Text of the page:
While marketing strategies and tactics vary industry to industry, these eleven tips have broad applicability.

1.  Lead with the Customer

Marketing is most successful when it is built around the customer, and customer experience, rather than internal structures. While a product focus is important, organizations that focus solely on products, at the expense of customers, often miss customer-centric solutions and building true customer value.

To lead with the customer, you need to listen to and understand the needs of your various customer segments. Modern marketing provides new ways to listen to customers that move beyond traditional market research, including analyzing customer data, observing customer behavior, tracking social media sentiment, and identifying intent. Brands that differentiate, connect market research to customer analytics and develop robust customer feedback programs that augment their formal research agendas.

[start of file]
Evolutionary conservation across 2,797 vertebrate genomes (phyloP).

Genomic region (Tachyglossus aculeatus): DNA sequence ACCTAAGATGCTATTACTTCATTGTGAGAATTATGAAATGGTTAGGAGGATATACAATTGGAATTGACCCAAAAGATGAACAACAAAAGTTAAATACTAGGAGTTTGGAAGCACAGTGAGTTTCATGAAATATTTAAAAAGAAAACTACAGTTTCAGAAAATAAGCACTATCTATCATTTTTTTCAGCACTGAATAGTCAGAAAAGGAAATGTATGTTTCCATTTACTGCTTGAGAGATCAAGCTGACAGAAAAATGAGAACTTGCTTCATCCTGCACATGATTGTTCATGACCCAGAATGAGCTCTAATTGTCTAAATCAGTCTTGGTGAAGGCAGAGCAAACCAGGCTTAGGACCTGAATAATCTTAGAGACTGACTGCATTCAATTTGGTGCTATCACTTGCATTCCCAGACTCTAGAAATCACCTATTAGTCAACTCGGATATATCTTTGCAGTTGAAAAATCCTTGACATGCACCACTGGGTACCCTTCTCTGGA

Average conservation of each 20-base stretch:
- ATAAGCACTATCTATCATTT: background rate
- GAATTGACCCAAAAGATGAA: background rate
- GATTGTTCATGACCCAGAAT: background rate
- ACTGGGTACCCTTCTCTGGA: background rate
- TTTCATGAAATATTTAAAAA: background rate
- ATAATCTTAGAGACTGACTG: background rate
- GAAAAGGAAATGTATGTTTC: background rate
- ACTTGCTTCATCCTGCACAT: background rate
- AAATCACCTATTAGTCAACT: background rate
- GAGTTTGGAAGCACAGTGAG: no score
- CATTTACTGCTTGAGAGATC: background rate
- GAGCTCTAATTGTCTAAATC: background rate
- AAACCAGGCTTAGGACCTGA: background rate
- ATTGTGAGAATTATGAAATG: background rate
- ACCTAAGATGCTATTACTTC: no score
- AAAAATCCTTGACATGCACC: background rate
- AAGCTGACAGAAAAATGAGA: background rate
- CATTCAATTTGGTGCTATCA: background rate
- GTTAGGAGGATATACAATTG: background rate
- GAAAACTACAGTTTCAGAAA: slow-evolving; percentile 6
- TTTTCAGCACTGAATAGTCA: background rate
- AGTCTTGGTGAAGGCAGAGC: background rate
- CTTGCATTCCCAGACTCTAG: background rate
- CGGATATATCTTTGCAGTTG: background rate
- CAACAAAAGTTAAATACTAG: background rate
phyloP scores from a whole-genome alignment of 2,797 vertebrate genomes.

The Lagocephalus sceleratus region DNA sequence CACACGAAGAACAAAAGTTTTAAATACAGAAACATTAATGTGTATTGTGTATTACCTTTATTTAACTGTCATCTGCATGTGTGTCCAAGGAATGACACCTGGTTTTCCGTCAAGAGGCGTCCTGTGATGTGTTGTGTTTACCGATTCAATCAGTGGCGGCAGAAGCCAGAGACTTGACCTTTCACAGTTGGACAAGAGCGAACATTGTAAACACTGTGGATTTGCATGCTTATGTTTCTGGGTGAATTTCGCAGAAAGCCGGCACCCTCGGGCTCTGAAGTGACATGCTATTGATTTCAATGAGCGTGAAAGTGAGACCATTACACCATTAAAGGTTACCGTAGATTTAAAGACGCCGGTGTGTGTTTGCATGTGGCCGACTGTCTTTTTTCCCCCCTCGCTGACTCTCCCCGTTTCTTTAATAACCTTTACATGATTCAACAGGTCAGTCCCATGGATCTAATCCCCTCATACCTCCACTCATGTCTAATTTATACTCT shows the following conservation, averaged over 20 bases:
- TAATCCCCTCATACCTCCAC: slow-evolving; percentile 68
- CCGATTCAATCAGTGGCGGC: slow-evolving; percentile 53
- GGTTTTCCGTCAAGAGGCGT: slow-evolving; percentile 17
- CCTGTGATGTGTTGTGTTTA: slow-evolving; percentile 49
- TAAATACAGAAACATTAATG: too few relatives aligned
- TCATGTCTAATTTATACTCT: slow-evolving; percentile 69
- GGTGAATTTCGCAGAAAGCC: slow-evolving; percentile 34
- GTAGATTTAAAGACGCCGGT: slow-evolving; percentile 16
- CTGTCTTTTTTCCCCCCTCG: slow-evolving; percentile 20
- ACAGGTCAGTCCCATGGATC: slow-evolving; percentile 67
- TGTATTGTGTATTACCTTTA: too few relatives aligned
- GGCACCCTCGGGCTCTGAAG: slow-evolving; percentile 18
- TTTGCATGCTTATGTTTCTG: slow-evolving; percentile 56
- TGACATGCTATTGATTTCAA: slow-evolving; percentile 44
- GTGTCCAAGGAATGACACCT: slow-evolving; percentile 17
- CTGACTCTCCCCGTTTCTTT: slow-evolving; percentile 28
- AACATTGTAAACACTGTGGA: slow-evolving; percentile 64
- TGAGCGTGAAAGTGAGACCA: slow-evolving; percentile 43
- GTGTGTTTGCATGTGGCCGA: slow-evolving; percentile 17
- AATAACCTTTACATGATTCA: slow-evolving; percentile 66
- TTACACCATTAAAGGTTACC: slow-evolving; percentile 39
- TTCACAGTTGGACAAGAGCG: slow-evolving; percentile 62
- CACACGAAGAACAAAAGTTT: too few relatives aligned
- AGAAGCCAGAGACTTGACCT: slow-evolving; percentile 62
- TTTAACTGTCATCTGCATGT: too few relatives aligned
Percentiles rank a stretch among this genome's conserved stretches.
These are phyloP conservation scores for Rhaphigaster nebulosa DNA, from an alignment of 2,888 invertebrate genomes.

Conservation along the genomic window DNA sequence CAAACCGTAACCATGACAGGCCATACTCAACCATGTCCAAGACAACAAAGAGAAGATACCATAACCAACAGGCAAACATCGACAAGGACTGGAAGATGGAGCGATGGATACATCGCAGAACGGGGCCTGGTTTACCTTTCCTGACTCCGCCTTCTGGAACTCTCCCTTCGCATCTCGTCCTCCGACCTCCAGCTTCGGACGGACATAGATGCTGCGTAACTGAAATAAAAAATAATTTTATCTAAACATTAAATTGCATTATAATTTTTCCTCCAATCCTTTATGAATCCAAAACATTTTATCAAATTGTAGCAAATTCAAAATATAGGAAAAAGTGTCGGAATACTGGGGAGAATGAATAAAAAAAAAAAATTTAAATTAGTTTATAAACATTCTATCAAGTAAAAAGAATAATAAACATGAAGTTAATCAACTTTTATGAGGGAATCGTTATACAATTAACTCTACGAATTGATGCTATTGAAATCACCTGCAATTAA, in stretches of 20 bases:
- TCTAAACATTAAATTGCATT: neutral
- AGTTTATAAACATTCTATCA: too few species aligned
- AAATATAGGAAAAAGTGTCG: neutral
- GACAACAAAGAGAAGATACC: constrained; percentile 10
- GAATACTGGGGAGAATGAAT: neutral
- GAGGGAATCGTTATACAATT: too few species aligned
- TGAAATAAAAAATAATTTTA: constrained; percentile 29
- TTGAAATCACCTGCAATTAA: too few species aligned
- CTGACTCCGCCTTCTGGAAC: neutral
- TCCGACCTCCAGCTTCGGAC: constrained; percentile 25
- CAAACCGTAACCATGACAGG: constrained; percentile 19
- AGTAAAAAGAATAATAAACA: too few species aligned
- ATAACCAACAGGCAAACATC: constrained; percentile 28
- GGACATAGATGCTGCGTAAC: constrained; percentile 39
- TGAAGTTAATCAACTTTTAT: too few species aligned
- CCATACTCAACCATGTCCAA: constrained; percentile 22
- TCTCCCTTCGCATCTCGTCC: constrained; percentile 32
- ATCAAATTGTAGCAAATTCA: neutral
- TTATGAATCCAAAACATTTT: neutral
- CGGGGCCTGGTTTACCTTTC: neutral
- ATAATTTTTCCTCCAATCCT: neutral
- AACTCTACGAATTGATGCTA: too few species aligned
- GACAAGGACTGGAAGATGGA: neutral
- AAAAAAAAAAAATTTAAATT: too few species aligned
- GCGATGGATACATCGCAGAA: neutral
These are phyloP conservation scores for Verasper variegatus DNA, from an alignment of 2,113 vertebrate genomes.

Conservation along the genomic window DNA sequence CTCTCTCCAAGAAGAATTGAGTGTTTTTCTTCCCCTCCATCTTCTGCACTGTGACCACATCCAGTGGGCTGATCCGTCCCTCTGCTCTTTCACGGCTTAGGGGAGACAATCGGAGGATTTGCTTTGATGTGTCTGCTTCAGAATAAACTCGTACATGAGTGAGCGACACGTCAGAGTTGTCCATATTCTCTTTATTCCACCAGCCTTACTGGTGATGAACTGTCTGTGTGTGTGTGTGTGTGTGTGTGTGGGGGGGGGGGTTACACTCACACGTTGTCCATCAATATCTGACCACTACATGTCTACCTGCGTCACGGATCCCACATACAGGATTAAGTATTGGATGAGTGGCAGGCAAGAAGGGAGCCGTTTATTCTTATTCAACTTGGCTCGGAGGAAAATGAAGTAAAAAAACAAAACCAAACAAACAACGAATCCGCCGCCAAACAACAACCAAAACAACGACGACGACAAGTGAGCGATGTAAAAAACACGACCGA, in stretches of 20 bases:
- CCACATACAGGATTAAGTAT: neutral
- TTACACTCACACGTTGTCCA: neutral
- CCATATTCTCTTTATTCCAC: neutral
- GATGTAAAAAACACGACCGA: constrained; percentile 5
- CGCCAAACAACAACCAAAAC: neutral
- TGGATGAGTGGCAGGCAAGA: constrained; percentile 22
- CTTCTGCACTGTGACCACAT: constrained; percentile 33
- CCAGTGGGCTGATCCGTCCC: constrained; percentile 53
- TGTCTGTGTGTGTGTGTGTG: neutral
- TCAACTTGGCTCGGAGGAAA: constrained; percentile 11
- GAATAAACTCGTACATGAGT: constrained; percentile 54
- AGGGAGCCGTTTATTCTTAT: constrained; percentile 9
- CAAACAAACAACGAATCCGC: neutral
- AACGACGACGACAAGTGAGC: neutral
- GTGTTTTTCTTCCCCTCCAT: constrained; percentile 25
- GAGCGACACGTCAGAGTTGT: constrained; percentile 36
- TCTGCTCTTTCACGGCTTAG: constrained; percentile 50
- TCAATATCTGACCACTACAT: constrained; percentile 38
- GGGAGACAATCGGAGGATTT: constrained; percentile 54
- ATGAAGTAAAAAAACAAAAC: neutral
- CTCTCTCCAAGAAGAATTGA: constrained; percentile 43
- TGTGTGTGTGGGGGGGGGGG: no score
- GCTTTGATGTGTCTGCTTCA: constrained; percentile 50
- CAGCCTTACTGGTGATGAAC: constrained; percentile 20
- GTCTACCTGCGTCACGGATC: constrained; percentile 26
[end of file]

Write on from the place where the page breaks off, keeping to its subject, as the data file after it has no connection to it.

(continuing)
Customer data is your most important marketing technology investment. It is fundamental to everything else. To borrow a card from Monopoly, you cannot pass “go” until you visit your customer data agenda.

2. Successfully Adopt Marketing Technology (MarTech)

It is impossible to compete without marketing technology and MarTech is only growing in importance. Post Covid-19, 68% of CMOs expect MarTech spend to increase next fiscal year (source: Gartner). Too often organizations procure marketing technology without enough care to how the technology will be used. It is critical to remember that technology is only an enabler. Marketing technology is about deriving more from marketing activities —  and to be successful it often requires change to marketing strategy, organizational design, and processes.